This week sees Andrew Lloyd Webber’s Tony® award-winning musical Sunset Boulevard bring the glamour and sophistication of the silver screen to the Hippodrome stage from Mon 13 – Sat 18 Nov.
Starring West End leading lady Ria Jones as faded screen icon Norma Desmond and West End and television star Danny Mac as disillusioned love interest Joe Gillis, Sunset Boulevard is a compelling tale of unrequited love, loneliness and searing ambition which pays homage to the golden age of Hollywood cinema.
To celebrate the show’s arrival in Southside, stars of the show Ria and Danny, took time away from their busy performance schedule to discover more about Birmingham’s own historic links to the silver screen with a stop-off at much-loved local landmark, The Electric Cinema, famously the oldest working cinema in the UK today.
First opened in 1909, The Electric Cinema Birmingham showed its first silent film on 27 December of that year, thus pre-dating its name-sake The Electric Cinema in Notting Hill, by two months. As the first picture house of its kind in the UK, The Electric Cinema began its 107 year history playing silent films with piano backing – these were mostly American and mostly short, just one or two reels in length.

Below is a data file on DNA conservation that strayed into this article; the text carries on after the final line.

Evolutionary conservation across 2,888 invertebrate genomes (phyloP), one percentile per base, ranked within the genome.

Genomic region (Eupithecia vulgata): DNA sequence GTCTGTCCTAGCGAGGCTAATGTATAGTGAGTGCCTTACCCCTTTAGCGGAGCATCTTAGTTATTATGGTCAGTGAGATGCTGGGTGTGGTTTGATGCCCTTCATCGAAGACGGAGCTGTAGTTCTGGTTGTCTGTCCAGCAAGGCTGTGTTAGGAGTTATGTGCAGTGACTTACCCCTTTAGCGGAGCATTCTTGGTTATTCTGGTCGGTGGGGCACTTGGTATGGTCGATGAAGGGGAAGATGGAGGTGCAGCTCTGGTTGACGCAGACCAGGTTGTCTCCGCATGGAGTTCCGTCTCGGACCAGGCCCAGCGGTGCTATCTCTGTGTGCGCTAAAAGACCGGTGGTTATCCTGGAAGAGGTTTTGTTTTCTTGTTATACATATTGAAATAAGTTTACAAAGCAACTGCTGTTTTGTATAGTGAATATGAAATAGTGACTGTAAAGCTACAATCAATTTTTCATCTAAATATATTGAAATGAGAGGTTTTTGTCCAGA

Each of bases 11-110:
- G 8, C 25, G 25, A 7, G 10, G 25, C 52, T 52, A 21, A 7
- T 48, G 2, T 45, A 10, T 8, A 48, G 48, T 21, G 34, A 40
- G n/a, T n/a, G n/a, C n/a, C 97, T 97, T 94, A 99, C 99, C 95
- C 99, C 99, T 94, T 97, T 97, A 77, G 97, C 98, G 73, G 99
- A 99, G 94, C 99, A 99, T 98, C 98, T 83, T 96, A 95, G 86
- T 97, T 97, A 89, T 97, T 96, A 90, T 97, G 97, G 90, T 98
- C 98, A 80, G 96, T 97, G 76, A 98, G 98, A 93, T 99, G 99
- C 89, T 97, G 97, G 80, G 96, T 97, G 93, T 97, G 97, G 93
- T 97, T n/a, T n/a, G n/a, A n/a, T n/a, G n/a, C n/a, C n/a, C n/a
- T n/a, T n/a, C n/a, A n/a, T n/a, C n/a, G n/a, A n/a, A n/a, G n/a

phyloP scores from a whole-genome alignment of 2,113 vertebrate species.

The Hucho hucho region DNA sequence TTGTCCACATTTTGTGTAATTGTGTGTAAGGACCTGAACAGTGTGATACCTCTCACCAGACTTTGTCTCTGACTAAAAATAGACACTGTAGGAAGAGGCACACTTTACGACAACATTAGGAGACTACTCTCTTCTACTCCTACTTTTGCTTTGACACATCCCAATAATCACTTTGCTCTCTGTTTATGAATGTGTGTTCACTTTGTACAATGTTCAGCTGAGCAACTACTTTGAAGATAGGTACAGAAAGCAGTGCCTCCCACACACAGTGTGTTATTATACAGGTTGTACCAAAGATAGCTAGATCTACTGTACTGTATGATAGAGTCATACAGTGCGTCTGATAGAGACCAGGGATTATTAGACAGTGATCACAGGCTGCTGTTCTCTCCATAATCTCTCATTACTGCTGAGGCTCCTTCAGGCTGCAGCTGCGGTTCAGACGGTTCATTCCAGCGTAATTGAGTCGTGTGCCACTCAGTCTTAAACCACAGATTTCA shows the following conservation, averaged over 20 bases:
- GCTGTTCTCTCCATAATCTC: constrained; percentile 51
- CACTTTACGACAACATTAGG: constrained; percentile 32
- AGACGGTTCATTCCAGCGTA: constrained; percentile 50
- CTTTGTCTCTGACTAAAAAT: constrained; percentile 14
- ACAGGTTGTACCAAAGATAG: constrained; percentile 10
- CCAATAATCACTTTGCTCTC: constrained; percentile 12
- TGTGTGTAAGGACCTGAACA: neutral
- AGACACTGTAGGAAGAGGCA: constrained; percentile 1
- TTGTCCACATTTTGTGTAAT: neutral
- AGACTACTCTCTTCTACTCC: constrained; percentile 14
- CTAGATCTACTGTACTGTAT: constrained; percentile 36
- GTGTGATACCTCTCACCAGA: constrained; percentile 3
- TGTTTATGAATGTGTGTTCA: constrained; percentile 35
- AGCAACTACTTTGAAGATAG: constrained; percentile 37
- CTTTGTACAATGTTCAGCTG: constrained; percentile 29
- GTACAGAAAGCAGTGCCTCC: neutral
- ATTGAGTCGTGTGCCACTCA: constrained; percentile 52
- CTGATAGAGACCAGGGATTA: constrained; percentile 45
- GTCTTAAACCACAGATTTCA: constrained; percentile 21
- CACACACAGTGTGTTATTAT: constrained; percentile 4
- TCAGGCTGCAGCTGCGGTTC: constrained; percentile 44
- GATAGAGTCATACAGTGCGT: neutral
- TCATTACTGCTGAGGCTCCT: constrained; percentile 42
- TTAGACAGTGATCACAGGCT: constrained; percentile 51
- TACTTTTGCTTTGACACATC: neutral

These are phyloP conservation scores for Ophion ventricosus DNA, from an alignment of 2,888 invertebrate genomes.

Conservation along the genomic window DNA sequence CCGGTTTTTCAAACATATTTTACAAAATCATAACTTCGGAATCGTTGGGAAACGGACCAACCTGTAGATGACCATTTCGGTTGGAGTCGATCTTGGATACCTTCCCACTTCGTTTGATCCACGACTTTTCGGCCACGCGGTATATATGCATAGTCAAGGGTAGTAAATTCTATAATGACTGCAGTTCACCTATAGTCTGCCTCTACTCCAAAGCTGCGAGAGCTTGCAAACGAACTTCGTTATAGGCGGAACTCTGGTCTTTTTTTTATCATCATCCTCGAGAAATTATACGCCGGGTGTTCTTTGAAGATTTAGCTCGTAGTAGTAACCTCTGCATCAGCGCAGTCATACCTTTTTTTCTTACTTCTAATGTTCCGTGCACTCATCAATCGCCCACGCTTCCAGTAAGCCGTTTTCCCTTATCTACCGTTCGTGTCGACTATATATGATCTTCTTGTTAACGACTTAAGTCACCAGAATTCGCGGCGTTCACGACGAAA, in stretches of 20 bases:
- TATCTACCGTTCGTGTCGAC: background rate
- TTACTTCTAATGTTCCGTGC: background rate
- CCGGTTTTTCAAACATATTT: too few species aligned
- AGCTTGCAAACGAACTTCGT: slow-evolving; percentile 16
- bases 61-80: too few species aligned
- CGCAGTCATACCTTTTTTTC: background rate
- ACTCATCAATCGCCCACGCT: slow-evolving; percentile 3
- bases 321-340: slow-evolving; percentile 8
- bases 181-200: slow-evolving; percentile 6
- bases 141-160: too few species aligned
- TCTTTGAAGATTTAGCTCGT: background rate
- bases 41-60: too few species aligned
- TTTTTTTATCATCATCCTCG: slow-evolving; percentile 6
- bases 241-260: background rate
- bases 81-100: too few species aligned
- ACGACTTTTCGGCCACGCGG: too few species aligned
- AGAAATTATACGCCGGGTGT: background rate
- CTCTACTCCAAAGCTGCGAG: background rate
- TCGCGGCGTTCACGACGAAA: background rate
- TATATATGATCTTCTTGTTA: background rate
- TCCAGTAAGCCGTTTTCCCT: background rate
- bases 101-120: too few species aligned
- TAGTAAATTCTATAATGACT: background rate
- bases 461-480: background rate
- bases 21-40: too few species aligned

In 1920, the cinema was bought out and underwent the first of many name changes, becoming known as The Select. After continuing to show silent movies during the 1920s, the cinema added sound in 1930, and the first film shown was from the popular detective series Bulldog Drummond. The building underwent a major transformation in the 1930s with an art deco makeover designed by Cecil Filmore, a style popularised by Birmingham architect Harry Weedon.
Based on Billy Wilder’s iconic film-noir of the same name, Sunset Boulevard tells the story of silent-screen goddess, Norma Desmond, who lives in a fantasy world of her own making. Impoverished screen writer, Joe Gillis, on the run from debt collectors, stumbles into her reclusive world. Persuaded to work on Norma’s ‘masterpiece’, a film script that she believes will put her back in front of the cameras, he is seduced by her and her luxurious life-style. Joe becomes entrapped in her claustrophobic world until his love for another woman leads him to try and break free with dramatic consequences.
Over its celebrated 118 year history, Birmingham Hippodrome has itself played host to some of Hollywood’s brightest stars including American comedy duo Laurel and Hardy, who appeared at the theatre three times between 1947 and 1952, Hollywood screen siren Marlene Dietrich who appeared in Berlin cabaret in the 1920s and later shot to international fame in the 1930 film “The Blue Angel”, child protégé and star of the 1939 blockbuster The Wizard of Oz Judy Garland, and American singer, actor, and producer Frank Sinatra.
Sunset Boulevard runs until Sat 18 Nov at Birmingham Hippodrome. For tickets, call 0844 338 5000 or visit www.birminghamhippodrome.com